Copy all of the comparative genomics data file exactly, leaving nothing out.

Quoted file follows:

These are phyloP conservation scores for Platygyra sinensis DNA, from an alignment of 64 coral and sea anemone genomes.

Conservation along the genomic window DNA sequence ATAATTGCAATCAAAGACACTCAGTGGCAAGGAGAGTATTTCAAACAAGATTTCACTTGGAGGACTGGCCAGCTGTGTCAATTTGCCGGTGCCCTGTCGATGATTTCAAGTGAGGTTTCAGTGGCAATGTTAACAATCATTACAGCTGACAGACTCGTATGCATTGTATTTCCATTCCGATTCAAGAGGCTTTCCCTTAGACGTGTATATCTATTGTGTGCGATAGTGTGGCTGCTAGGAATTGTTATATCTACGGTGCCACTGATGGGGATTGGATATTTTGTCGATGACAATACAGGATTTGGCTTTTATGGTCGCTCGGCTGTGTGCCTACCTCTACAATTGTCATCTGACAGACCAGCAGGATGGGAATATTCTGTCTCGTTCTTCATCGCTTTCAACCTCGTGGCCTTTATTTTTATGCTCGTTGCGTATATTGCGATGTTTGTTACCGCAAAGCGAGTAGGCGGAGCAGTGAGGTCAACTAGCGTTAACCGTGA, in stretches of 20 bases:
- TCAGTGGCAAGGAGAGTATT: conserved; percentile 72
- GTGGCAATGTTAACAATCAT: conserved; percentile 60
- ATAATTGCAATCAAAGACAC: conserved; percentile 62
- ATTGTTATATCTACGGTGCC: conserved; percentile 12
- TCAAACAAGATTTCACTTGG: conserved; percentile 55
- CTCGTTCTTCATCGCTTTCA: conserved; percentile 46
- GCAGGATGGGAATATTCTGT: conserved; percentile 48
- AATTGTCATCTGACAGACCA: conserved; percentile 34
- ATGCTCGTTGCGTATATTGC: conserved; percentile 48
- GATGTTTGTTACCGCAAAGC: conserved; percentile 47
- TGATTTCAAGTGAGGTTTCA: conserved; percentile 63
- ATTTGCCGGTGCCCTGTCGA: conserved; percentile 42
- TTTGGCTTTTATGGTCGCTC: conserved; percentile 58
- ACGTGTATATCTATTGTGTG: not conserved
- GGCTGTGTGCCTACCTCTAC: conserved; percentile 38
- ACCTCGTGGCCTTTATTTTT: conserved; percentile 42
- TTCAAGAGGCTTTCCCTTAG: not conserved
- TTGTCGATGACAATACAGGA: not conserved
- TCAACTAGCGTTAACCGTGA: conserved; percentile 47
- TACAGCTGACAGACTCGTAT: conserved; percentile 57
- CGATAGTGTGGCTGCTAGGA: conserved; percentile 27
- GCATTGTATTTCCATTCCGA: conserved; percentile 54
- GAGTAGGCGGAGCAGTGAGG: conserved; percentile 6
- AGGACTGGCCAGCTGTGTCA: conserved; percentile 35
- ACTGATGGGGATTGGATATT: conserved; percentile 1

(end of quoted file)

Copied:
These are phyloP conservation scores for Platygyra sinensis DNA, from an alignment of 64 coral and sea anemone genomes.

Conservation along the genomic window DNA sequence ATAATTGCAATCAAAGACACTCAGTGGCAAGGAGAGTATTTCAAACAAGATTTCACTTGGAGGACTGGCCAGCTGTGTCAATTTGCCGGTGCCCTGTCGATGATTTCAAGTGAGGTTTCAGTGGCAATGTTAACAATCATTACAGCTGACAGACTCGTATGCATTGTATTTCCATTCCGATTCAAGAGGCTTTCCCTTAGACGTGTATATCTATTGTGTGCGATAGTGTGGCTGCTAGGAATTGTTATATCTACGGTGCCACTGATGGGGATTGGATATTTTGTCGATGACAATACAGGATTTGGCTTTTATGGTCGCTCGGCTGTGTGCCTACCTCTACAATTGTCATCTGACAGACCAGCAGGATGGGAATATTCTGTCTCGTTCTTCATCGCTTTCAACCTCGTGGCCTTTATTTTTATGCTCGTTGCGTATATTGCGATGTTTGTTACCGCAAAGCGAGTAGGCGGAGCAGTGAGGTCAACTAGCGTTAACCGTGA, in stretches of 20 bases:
- TCAGTGGCAAGGAGAGTATT: conserved; percentile 72
- GTGGCAATGTTAACAATCAT: conserved; percentile 60
- ATAATTGCAATCAAAGACAC: conserved; percentile 62
- ATTGTTATATCTACGGTGCC: conserved; percentile 12
- TCAAACAAGATTTCACTTGG: conserved; percentile 55
- CTCGTTCTTCATCGCTTTCA: conserved; percentile 46
- GCAGGATGGGAATATTCTGT: conserved; percentile 48
- AATTGTCATCTGACAGACCA: conserved; percentile 34
- ATGCTCGTTGCGTATATTGC: conserved; percentile 48
- GATGTTTGTTACCGCAAAGC: conserved; percentile 47
- TGATTTCAAGTGAGGTTTCA: conserved; percentile 63
- ATTTGCCGGTGCCCTGTCGA: conserved; percentile 42
- TTTGGCTTTTATGGTCGCTC: conserved; percentile 58
- ACGTGTATATCTATTGTGTG: not conserved
- GGCTGTGTGCCTACCTCTAC: conserved; percentile 38
- ACCTCGTGGCCTTTATTTTT: conserved; percentile 42
- TTCAAGAGGCTTTCCCTTAG: not conserved
- TTGTCGATGACAATACAGGA: not conserved
- TCAACTAGCGTTAACCGTGA: conserved; percentile 47
- TACAGCTGACAGACTCGTAT: conserved; percentile 57
- CGATAGTGTGGCTGCTAGGA: conserved; percentile 27
- GCATTGTATTTCCATTCCGA: conserved; percentile 54
- GAGTAGGCGGAGCAGTGAGG: conserved; percentile 6
- AGGACTGGCCAGCTGTGTCA: conserved; percentile 35
- ACTGATGGGGATTGGATATT: conserved; percentile 1